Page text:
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Stroke—Must read

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12 papers 0 to 25 followers Pertinent stroke, stroke neuroimaging and endovascular papers
By Daniel Vela-Duarte Neurology / Vascular Neurology
Andrew Wassef, Ken Butcher
BACKGROUND: Four nonvitamin K antagonist oral anticoagulants (NOACs) are approved for stroke prevention in patients with nonvalvular atrial fibrillation (NVAF). AIMS: In this review, we assemble available evidence for the best management of ischemic and hemorrhagic stroke patients in the context of NOAC use. SUMMARY OF REVIEW: NOACs provide predictable anticoagulation with fixed dosages. The direct thrombin inhibitor dabigatran and direct factor Xa inhibitors apixaban, edoxaban, and rivaroxaban are all noninferior to warfarin for the prevention of ischemic stroke and systemic embolism and are associated with reduced incidence of intracranial hemorrhage...
October 2016: International Journal of Stroke: Official Journal of the International Stroke Society
Gregoire Boulouis, Andreas Charidimou, Steven M Greenberg
Sporadic cerebral amyloid angiopathy is a small vessel disorder defined pathologically by progressive amyloid deposition in the walls of cortical and leptomeningeal vessels resulting from disruption of a complex balance between production, circulation, and clearance of amyloid-β peptide (Aβ) in the brain. Cerebral amyloid angiopathy is a major cause of lobar symptomatic intracerebral hemorrhage, transient focal neurologic episodes, and a key contributor to vascular cognitive impairment. The mechanisms and consequences of amyloid-β deposition at the pathological level and its neuroimaging manifestations, clinical consequences, and implications for patient care are addressed in this review...
June 2016: Seminars in Neurology
Joshua VanDerWerf, Monisha A Kumar
Coagulopathy, defined as impaired clot formation, is common in intensive care units (ICUs). Many physiological derangements lead to dysfunctional hemostasis in the ICU; most of these are acquired rather than congenital. Coagulopathies in the ICU are often related to systemic diseases, autoimmune dysfunction, acute infection, organ dysfunction, therapeutic medications, and/or other medical treatments. A significant complication of coagulopathy in the critically ill is major bleeding, defined as fatal hemorrhage, hemodynamic instability, transfusion requirement, or intracranial hematomas...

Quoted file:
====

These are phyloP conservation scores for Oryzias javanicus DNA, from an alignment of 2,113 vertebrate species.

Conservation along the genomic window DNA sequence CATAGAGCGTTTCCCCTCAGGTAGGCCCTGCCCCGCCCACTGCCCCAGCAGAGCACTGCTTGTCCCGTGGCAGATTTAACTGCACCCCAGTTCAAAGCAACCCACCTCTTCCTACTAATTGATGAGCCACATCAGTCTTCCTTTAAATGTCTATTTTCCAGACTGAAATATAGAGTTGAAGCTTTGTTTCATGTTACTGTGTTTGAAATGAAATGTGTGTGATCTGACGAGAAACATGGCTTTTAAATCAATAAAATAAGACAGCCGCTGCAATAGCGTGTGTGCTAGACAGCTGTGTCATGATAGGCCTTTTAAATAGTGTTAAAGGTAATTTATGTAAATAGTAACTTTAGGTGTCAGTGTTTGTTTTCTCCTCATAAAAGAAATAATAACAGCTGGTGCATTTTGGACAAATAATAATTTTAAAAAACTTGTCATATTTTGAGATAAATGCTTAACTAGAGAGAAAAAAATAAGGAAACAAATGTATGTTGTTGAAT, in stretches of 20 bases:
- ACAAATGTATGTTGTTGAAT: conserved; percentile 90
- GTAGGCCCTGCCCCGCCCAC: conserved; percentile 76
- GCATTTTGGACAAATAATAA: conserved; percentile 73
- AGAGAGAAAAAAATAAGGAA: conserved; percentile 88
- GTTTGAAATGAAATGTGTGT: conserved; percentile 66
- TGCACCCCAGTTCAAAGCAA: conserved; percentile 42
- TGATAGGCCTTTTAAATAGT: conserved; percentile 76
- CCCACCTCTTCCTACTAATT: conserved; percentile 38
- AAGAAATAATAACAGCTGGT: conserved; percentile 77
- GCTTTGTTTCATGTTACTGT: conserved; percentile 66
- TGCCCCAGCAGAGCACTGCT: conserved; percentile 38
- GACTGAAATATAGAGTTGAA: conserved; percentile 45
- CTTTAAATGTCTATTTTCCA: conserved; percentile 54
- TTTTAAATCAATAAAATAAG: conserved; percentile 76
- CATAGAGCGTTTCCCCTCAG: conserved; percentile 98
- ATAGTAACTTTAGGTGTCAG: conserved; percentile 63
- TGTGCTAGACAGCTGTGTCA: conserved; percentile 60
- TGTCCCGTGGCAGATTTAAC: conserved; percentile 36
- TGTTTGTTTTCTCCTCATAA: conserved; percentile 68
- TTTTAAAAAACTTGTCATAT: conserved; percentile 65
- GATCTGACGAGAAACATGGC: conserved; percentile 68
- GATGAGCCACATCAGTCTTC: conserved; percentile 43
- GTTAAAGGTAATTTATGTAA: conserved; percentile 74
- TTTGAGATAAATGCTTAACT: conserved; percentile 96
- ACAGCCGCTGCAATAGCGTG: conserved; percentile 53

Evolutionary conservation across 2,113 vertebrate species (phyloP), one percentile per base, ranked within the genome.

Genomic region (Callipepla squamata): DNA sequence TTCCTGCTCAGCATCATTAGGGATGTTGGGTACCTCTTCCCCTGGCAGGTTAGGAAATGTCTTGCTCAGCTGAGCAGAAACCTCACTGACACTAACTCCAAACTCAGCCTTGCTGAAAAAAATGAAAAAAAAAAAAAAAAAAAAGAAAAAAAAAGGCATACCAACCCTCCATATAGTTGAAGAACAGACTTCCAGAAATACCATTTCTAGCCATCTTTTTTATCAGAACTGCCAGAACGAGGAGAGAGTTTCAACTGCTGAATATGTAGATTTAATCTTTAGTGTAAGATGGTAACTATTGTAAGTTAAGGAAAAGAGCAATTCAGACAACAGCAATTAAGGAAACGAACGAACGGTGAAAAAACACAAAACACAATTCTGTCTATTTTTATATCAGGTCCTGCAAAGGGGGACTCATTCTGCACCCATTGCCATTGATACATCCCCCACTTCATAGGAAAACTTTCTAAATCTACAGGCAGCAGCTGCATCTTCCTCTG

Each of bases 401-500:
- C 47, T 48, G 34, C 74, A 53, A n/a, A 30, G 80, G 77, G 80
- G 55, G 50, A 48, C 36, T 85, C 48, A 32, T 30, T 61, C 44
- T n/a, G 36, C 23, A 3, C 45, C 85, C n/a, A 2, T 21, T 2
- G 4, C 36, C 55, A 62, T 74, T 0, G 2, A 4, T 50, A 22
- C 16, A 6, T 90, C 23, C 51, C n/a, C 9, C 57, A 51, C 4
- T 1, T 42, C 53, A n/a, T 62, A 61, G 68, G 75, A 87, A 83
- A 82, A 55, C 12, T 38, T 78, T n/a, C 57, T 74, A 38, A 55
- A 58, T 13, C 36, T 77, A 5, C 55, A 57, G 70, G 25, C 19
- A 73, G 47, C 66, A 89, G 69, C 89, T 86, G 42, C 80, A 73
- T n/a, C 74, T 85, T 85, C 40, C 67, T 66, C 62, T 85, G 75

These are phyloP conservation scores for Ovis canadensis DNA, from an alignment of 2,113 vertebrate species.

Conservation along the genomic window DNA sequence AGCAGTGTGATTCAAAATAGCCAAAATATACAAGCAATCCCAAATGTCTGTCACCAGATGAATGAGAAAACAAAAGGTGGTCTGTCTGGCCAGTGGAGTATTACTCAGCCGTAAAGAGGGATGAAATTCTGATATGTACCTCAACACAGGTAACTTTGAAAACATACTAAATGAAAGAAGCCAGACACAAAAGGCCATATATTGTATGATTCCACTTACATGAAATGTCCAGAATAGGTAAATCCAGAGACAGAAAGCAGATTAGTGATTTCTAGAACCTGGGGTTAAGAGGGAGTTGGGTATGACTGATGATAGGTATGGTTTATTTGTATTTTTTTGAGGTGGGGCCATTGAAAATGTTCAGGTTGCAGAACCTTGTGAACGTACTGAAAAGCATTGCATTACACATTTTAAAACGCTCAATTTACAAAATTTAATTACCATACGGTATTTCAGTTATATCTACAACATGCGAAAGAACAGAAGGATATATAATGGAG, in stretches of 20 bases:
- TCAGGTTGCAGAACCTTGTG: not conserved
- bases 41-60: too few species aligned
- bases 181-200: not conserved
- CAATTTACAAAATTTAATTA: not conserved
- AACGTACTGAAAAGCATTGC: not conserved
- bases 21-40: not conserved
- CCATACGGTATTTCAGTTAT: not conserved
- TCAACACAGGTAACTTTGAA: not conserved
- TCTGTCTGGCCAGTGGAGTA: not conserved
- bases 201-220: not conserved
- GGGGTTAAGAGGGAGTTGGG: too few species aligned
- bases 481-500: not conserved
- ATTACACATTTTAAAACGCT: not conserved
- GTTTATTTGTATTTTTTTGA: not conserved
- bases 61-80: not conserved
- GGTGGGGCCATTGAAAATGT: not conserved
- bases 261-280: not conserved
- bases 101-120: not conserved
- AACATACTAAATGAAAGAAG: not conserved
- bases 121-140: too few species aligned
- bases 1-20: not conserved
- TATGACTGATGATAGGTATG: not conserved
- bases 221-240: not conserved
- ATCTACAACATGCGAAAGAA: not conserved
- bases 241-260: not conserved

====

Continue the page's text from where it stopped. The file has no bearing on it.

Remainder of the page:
June 2016: Seminars in Neurology
Shamik Bhattacharyya, Aaron L Berkowitz
Primary angiitis of the central nervous system (PACNS) is an extremely rare condition, defined as a vasculitis limited to the CNS with no identifiable cause. Its presentation is non-specific and includes headache, cognitive dysfunction and focal neurological signs. Laboratory studies, neuroimaging and angiography are neither sufficiently sensitive nor specific for diagnosis; a definitive diagnosis requires brain biopsy. As a result, PACNS is commonly misdiagnosed. Here, we review its clinical, laboratory and radiological features, and focus on avoiding common diagnostic pitfalls...
June 2016: Practical Neurology
Carlos García-Esperón, Elena López-Cancio, Lorena Martín-Aguilar, Mónica Millán, Carlos Castaño, Josep Munuera, Antoni Dávalos
The "pontine warning syndrome" is characterized by recurrent episodes of motor hemiparesis, dysarthria and horizontal gaze palsy associated with basilar artery branch infarction. We report a case of a patient who presented with recurrent, self-limited episodes of locked-in syndrome, related to a bilateral pontine infarction. As far as we know, this clinical presentation as a subtype of pontine warning syndrome has never been described. We discuss the case, the differential diagnosis of the neuroimaging and the possible underlying mechanism...
October 2016: Neuroradiology Journal
Tom van Seeters, Geert Jan Biessels, L Jaap Kappelle, Yolanda van der Graaf, Birgitta K Velthuis
INTRODUCTION: Poor leptomeningeal collateral flow is related to worse clinical outcome in acute ischemic stroke, but the factors that determine leptomeningeal collateral patency are largely unknown. We explored the determinants of leptomeningeal collateral flow and assessed their effect on the relation between leptomeningeal collateral flow and clinical outcome. METHODS: We included 484 patients from the Dutch acute stroke study (DUST) with a middle cerebral artery (MCA) occlusion...